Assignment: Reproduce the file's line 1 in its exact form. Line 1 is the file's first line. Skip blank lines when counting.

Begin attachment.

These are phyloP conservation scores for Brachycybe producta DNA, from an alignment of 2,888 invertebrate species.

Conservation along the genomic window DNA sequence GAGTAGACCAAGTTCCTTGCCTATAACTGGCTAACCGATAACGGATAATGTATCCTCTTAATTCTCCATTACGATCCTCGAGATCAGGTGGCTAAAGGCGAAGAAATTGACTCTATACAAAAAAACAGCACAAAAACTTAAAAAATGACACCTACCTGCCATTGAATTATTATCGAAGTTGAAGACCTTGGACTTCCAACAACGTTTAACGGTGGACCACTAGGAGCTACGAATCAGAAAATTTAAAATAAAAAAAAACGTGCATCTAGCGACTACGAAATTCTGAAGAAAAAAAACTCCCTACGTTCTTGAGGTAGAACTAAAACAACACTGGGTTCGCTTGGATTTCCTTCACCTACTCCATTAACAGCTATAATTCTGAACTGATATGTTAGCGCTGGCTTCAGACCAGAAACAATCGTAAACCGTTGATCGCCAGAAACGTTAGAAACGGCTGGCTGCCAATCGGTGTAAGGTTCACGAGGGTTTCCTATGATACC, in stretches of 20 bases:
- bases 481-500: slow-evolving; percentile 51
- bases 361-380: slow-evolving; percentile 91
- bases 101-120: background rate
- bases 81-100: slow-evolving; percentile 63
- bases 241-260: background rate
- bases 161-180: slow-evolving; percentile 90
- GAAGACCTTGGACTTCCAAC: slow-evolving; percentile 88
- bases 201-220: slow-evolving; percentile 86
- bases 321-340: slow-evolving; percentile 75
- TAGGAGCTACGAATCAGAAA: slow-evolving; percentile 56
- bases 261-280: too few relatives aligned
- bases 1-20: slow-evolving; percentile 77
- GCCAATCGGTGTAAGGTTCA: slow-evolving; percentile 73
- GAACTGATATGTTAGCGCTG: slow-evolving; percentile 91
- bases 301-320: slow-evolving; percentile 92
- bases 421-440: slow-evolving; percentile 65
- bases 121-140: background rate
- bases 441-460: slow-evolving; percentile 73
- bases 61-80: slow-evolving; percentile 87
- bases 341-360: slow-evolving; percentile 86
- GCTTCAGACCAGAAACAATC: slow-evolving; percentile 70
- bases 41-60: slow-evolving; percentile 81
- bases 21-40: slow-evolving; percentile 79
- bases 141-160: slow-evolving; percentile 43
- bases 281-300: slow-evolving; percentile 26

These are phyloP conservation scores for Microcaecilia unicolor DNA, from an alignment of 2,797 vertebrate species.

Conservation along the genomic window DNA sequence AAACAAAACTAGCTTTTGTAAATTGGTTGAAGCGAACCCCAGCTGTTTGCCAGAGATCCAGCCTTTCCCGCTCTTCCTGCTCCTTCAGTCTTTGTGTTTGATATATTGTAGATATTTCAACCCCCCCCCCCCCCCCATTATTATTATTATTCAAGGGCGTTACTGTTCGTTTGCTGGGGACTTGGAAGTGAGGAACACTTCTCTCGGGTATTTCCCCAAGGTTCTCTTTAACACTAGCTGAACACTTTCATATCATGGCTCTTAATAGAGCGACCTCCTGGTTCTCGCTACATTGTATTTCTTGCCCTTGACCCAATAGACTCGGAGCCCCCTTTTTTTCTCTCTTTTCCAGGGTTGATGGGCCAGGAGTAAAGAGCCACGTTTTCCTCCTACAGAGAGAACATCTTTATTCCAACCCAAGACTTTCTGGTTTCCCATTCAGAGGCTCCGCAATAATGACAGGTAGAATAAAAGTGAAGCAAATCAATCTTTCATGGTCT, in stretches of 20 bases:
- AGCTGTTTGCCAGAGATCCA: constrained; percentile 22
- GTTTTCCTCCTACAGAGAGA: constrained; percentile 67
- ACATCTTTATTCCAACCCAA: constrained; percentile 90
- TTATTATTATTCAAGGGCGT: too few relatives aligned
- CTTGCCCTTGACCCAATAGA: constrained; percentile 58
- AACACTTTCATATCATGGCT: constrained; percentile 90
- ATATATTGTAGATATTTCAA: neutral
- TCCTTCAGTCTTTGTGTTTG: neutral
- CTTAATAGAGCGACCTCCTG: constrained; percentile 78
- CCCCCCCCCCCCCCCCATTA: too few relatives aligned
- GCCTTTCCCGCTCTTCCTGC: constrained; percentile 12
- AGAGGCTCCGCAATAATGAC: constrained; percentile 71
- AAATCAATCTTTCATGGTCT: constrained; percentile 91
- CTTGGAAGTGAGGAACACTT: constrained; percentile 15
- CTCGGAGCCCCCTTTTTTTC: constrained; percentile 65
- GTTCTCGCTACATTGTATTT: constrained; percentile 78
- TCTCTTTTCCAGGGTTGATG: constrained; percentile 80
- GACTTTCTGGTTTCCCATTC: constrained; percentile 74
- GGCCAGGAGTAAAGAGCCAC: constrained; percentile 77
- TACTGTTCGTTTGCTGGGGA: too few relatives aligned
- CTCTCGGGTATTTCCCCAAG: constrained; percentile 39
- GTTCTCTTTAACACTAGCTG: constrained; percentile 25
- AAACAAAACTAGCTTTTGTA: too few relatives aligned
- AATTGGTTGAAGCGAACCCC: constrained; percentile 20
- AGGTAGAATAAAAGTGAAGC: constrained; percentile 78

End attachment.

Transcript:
These are phyloP conservation scores for Brachycybe producta DNA, from an alignment of 2,888 invertebrate species.